At the P2P Foundation we consider labour mutuals of the type of SMart to be a crucial bridge between the precarious statutes of independent workers and the protections of the social state available for the 'salariat', i.e the waged workers."

4. Pat Conaty et al.:

"The Belgian SMart (Société Mutuelle d’Artistes) has produced a system that is essentially the same as the CAEs, with the individual being an “employee” of SMart, but without any guaranteed wage. By doing so they pay the Belgian equivalent of PAYE and NI, thus allowing their members to obtain the benefits usually reserved for employees (such as for example access to unemployment benefit) and as in the CAEs, SMart handles the invoicing, salary deductions and tax payments for them. Since 2001, SMart has guaranteed payment for all work invoiced through the system, underwritten by mutual funds built up within the organisation. Members are paid within seven days, and don’t have to worry about defaulters.                                                             

SMart also provides members with professional liability, accident at work, and mobility insurances, which comes as part of the package. One contract through the system per year is enough to ensure coverage by SMart’s insurance all year. SMart is not subsidised in any way, and so charges a levy of 6.5 per cent of the invoiced fee to cover the cost of all its services including the insurance and payment guarantee. This, plus workspace rental, is the organisation’s only income, and is sufficient to break even and also put some funds into reserves and future growth." (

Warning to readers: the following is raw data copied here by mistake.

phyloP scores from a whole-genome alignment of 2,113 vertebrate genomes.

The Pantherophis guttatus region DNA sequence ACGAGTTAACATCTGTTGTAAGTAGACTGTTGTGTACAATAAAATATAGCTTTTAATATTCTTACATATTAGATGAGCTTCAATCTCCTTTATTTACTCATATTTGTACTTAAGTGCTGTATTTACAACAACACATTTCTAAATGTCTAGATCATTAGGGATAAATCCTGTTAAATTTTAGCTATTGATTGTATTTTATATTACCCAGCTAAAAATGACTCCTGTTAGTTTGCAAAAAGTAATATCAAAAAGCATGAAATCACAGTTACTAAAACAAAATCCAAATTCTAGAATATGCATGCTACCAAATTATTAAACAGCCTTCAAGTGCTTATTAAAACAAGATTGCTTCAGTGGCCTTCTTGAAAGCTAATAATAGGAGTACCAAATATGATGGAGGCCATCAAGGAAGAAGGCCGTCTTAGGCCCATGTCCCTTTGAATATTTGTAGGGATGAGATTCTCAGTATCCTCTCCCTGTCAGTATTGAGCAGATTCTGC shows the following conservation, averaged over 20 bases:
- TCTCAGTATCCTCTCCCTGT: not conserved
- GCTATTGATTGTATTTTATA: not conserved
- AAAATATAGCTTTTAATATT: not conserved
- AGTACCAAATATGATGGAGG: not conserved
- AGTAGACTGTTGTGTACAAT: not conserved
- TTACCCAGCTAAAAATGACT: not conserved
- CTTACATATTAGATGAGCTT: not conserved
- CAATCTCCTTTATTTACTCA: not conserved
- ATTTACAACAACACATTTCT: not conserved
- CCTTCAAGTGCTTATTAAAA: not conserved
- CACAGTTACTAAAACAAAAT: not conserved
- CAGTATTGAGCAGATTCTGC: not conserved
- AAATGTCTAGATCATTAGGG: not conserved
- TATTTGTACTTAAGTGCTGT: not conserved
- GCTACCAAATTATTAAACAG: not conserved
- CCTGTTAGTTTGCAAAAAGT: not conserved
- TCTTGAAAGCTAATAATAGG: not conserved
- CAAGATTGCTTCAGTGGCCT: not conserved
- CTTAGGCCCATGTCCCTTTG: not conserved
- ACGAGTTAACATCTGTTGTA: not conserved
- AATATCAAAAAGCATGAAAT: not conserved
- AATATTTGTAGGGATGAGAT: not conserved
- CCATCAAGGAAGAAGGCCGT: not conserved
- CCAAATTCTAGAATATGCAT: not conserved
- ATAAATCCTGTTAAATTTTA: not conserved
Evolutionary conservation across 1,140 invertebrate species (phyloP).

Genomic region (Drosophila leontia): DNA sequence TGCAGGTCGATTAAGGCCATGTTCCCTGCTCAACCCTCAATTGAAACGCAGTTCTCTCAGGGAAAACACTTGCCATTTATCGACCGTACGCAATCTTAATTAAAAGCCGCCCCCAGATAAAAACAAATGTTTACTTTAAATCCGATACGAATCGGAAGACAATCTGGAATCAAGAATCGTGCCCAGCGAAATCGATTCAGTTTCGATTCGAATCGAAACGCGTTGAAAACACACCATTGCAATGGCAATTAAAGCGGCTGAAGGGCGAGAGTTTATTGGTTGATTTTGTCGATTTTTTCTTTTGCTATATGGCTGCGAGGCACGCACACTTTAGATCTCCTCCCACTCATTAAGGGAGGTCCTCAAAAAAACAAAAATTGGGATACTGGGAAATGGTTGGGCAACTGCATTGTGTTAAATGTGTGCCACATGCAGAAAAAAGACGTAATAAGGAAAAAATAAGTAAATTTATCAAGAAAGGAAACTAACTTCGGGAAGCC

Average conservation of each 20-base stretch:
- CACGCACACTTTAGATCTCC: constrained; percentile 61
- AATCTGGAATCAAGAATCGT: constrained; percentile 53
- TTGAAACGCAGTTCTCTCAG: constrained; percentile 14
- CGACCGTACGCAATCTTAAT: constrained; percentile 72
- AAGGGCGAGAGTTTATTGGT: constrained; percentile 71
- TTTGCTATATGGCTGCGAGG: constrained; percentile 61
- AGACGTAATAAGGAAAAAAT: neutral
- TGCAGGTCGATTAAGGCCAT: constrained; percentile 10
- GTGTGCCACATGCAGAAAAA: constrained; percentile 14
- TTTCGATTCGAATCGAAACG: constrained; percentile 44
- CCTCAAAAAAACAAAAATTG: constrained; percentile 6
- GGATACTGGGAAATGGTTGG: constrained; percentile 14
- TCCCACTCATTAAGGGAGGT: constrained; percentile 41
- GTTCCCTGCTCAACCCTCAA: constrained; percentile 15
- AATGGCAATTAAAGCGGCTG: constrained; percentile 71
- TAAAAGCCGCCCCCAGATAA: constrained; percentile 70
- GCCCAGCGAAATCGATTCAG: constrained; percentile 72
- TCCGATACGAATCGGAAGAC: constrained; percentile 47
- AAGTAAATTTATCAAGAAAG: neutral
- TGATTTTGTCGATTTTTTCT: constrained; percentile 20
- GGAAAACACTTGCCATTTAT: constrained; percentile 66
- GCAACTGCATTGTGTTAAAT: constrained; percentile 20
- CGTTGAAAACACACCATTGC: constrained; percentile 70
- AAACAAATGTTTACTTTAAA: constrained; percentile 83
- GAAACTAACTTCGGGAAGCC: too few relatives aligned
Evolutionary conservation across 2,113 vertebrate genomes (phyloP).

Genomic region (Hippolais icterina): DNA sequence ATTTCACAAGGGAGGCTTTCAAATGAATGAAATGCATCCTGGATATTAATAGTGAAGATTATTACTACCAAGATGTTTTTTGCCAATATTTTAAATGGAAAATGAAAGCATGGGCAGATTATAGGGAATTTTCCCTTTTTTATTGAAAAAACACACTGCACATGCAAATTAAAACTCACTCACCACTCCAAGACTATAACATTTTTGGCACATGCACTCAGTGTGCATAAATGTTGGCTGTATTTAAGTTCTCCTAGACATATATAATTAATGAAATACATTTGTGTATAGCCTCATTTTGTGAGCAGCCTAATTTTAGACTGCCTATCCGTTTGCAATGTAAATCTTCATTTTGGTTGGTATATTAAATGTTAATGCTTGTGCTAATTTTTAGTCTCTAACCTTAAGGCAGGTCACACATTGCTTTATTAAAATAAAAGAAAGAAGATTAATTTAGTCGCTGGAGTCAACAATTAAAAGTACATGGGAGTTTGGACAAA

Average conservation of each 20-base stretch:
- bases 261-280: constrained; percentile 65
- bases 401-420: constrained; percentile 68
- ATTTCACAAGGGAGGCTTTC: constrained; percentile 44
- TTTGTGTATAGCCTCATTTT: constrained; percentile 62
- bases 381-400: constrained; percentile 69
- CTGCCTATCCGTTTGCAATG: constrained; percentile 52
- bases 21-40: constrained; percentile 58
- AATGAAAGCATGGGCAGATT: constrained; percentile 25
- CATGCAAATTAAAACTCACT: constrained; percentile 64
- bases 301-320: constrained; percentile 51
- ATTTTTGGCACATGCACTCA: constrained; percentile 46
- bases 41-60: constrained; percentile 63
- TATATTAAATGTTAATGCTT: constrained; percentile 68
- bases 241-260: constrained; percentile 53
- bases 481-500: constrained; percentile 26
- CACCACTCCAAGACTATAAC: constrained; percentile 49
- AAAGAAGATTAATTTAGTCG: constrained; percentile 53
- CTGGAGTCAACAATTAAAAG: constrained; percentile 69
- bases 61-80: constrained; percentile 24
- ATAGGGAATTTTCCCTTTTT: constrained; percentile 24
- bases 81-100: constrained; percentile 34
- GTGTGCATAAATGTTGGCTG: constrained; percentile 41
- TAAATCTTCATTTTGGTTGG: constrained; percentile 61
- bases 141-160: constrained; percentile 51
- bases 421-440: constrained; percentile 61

5. Working Together report:

"According to Working Together, the report, commissioned by Co-operatives UK and The Co-operative College, and supported by the Network for Social Change, Wales Co-operative Centre and the Institute for Solidarity Economics, identifies ‘co-operative solutions’ as well as partnerships with trade unions as a way of ensuring a fair deal for workers in an expanding gig economy.

It calls for the UK to replicate the ‘umbrella co-operative model’ for supporting freelancers and other precarious workers and points to Belgium-based SMart. The non-profit organisation enables precarious workers operating in the freelance sector to obtain a range of welfare benefits – including unemployment benefit.

SMart also provides its 70,000 plus members with tax support and advice. Sarah de Heusch Ribassin, Project Officer for the Development Strategy Unit at Smart, said: “Many of those who were self-employed found the legislation around taxes to be so complex and were afraid to do things wrong. “SMart offered an alternative that meant they no longer had to worry about making errors that would affect their income.” (


Sergio Giorgi:

"Formally speaking entities in Belgium, France, Italy, Germany, Spain, Austria are all cooperatives registered under the national cooperative Law. The youngest one is SMart … in Belgium! SMartBe is legally a cooperative since 2016: it was originally established as a not-for profit organization in 1998.